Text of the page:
34. 4. Construct an Optimal Solution PrintStations(l, n) 1 i ← l* 2 print “line ” i “, station ” n 3 for j ← ndownto 2 do 4 i ←li[j] 5 print “line ” i “, station ” j - 1 line 1, station 6 line 2, station 5 line 2, station 4 line 1, station 3 line 2, station 2 line 1, station 1 j 2 3 4 5 6 1 2 1 1 2 l1[j] l *=1 1 2 1 2 2 l2[j]

  35. The fastest assembly way f *=38 3 7 9 4 8 4 3 2 3 1 3 4 2 End Begin 2 1 2 1 2 2 4 6 8 5 4 5 7

  36. 4.3 Matrix-chain multiplication • Problem: Given a chain A1, A2, . . . , An of n matrices, where for i = 1, 2, . . . , n , matrix Aihas dimension pi-1 × pi, fully parenthesize the product A1A2...An in a way that minimizes the number of scalar multiplications. A1  A2  Ai  Ai+1  An p0 ×p1p1 ×p2pi-1 ×pipi×pi+1pn-1 ×pn A product of matrices is fully parenthesizedif it is either a single matrix or the product of two fully parenthesized matrix products, surrounded by parentheses.

  37. For example, if the chain of matrices is <A1, A2, A3, A4>, the product A1A2A3A4 can be fully parenthesized in five distinct ways: (A1 (A2 (A3A4))) , (A1 ((A2A3) A4)) , ((A1A2) (A3A4)) , ((A1 (A2A3)) A4) , (((A1A2) A3) A4).

  38. MatrixMultiply(A,B) 1 ifm≠pthen 2 print “Two matrices cannot multiply" 3 else for i←1 ton 4 forj←1 toqdo 5 C[i, j]←0 6 for k ←1 tomdo 7 C[i ,j]←C[i ,j] + A[i, k] B[k, j] 8 return C Running time: (nmq)

  39. Consider the problem of a chain A1, A2, A3 of three matrices. Suppose that the dimensions of the matrices are 10×100, 100×5, and 5×50, respectively. 1. ((A1A2) A3): A1A2 = 10×100×5 = 5,000 (10×5) ((A1 A2) A3) = 10×5×50 = 2,500 Total: 7,500 scalar multiplications 2. (A1 (A2A3)): A2A3 = 100×5×50 = 25,000 (100×50) (A1 (A2A3)) = 10×100×50 = 50,000 Total: 75,000 scalar multiplications one order of magnitude difference!!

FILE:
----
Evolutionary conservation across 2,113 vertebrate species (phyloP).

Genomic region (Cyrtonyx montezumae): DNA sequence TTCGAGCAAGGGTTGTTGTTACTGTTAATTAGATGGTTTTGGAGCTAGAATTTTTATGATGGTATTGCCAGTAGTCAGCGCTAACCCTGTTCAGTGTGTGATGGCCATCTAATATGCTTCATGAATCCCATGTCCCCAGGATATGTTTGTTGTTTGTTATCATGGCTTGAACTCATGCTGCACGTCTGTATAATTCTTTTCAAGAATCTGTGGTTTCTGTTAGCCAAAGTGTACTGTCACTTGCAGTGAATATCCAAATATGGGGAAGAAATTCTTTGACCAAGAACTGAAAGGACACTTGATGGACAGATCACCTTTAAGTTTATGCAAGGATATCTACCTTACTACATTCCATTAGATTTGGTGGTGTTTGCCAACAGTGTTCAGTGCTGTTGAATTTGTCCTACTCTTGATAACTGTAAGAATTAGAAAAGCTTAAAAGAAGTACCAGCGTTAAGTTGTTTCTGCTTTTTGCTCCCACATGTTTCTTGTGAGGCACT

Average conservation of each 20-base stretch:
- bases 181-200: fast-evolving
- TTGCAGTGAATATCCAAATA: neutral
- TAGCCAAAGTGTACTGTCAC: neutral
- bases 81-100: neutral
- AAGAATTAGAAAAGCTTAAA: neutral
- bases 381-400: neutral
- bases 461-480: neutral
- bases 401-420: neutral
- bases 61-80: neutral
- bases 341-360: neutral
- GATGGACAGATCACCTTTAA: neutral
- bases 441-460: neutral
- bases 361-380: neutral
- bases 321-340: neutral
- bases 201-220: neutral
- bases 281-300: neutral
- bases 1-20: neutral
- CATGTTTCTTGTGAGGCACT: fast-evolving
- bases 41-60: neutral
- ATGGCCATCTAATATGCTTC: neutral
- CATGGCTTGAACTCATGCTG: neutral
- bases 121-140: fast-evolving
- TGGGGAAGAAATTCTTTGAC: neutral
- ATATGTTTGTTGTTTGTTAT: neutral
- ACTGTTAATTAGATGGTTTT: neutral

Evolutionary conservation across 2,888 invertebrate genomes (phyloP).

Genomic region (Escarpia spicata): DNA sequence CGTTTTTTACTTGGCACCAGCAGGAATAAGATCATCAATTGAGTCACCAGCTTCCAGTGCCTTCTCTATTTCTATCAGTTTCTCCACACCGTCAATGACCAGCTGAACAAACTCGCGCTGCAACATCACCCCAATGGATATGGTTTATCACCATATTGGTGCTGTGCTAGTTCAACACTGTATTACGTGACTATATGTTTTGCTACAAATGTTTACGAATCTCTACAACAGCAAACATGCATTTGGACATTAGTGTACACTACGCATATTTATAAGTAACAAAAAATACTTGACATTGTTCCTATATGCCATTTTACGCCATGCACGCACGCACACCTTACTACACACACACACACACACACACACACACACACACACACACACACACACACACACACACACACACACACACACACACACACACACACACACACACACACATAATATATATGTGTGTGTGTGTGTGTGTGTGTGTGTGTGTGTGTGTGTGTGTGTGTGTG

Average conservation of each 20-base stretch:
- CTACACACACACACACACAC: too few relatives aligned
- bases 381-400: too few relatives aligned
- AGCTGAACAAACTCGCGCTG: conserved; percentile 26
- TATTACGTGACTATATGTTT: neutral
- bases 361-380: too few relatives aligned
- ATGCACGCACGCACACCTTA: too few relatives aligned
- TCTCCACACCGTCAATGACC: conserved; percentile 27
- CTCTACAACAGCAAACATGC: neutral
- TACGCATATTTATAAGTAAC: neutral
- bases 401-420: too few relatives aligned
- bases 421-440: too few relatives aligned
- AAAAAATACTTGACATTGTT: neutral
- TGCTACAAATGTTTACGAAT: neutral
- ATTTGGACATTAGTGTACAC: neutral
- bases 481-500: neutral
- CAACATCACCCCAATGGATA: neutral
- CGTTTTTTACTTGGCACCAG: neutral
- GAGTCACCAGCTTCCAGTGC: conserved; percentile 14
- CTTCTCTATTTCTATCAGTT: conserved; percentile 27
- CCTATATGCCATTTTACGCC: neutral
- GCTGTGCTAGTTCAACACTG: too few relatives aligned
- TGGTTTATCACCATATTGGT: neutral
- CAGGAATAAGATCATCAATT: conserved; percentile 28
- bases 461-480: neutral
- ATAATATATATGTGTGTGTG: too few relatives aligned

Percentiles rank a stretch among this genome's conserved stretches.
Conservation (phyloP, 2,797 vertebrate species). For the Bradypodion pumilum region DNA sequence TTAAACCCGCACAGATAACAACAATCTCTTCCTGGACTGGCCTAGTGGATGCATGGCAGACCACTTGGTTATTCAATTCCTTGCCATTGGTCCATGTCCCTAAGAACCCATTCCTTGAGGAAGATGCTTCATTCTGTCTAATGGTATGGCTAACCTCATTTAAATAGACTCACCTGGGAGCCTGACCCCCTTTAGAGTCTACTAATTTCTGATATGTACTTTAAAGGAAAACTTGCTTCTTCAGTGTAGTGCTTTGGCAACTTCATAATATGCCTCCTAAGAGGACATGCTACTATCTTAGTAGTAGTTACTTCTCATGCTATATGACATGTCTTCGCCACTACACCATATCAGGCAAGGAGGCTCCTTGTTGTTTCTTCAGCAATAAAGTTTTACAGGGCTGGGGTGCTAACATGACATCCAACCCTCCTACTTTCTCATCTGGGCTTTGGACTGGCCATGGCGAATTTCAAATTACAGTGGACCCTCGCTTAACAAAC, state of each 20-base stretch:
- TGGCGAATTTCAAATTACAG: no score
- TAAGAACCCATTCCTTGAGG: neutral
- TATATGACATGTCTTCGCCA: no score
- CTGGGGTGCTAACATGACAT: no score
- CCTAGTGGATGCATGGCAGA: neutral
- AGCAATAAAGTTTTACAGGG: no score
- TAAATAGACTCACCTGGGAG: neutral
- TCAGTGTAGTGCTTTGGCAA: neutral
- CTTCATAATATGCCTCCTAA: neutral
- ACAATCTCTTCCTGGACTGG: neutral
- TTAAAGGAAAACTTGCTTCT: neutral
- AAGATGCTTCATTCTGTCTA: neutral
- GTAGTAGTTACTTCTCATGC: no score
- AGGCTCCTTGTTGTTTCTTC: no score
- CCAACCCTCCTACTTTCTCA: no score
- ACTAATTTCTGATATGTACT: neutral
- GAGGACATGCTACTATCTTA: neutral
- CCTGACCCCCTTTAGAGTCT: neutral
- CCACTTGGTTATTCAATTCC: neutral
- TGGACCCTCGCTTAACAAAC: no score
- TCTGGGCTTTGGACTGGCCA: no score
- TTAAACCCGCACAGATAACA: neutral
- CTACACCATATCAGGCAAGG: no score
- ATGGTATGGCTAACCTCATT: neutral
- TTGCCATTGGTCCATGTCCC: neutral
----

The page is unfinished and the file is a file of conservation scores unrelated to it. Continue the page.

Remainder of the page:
40. 1. The structure of an optimal parenthesization • Notation: Ai…j= AiAi+1 Aj, i  j • For i < j: Ai…j = AiAi+1 Aj = AiAi+1 AkAk+1  Aj = Ai…kAk+1…j

  41. 2. A recursive solution • Subproblem: determine the minimum cost of parenthesizing Ai…j = Ai Ai+1 Ajfor 1  i j  n • Let m[i, j] = the minimum number of multiplications needed to compute Ai…j • Full problem (A1..n): m[1, n]

  42. pi-1pkpj m[i, k] m[k+1,j] 2. A Recursive Solution (cont.) • Consider the subproblem of parenthesizing Ai…j = AiAi+1 Ajfor 1  i j  n = Ai…kAk+1…j for i k < j • m[i, j] = the minimum number of multiplications needed to compute the product Ai…j m[i, j] = m[i, k] + m[k+1, j] + pi-1pkpj # of multiplications to compute Ai…kAk…j min # of multiplications to compute Ai…k min # of multiplications to compute Ak+1…j

  43. 2. A Recursive Solution (cont.) m[i, j] = m[i, k] + m[k+1, j] + pi-1pk pj • We do not know the value of k • There are j–i possible values for k: k = i, i+1, …, j-1 • Minimizing the cost of parenthesizing the product AiAi+1 Aj becomes:

  44. 3. Computing the Optimal Costs How many subproblems do we have? • Parenthesize Ai…j for 1  i  j  n • One problem for each choice of i and j • A recurrent algorithm may encounter each subproblem many times in different branches of the recursion  overlapping subproblems • Compute a solution using a tabular bottom-up approach  (n2)

  45. Reconstructing the Optimal Solution • Additional information to maintain: • s[i, j] = a value of k at which we can split the product AiAi+1 Aj in order to obtain an optimal parenthesization

  46. 3. Computing the Optimal Costs (cont.) • How do we fill in the tables m[1..n, 1..n] and s[1..n, 1..n] ? • Determine which entries of the table are used in computing m[i, j] • m[i, j] = cost of computing a product of j – i – 1 matrices • m[i, j] depends only on costs for products of fewer than j – i – 1 matrices Ai…j= Ai…kAk+1…j • Fill in m such that it corresponds to solving problems of increasing length

  47. second first m[1, n] gives the optimal solution to the problem 3. Computing the Optimal Costs(cont.) • Length = 0: i = j, i = 1, 2, …, n • Length = 1: j = i + 1, i = 1, 2, …, n-1 n 1 2 3 n j Compute rows from bottom to top and from left to right In a similar matrix s we keep the optimal values of k 3 2 1 i

  48. Example: min {m[i, k] + m[k+1, j] + pi-1 pk pj} k = 2 m[2, 2] + m[3, 5] + p1p2p5 m[2, 3] + m[4, 5] + p1p3p5 m[2, 4] + m[5, 5] + p1p4p5 m[2, 5] = min k = 3 k = 4 1 2 3 4 5 6 6 5 • Values m[i, j] depend only on values that have been previously computed 4 j 3 2 1 i

  49. 2 0 25000 2 1 0 7500 5000 0 Example: Compute A1A2A3 1 2 3 • A1: 10×100 (p0×p1) • A2: 100×5 (p1×p2) • A3: 5×50 (p2×p3) m[i, i] = 0 for i = 1, 2, 3 m[1, 2] = m[1, 1] + m[2, 2] + p0p1p2 (A1A2) = 0 + 0 + 10×100×5 = 5,000 m[2, 3] = m[2, 2] + m[3, 3] + p1p2p3 (A2A3) = 0 + 0 + 100×5×50 = 25,000 m[1,1] + m[2,3] + p0p1p3 = 75,000 (A1(A2A3)) m[1,2] +m[3, 3] + p0p2p3 = 7,500 ((A1A2)A3) 3 2 1 m[1,3] = min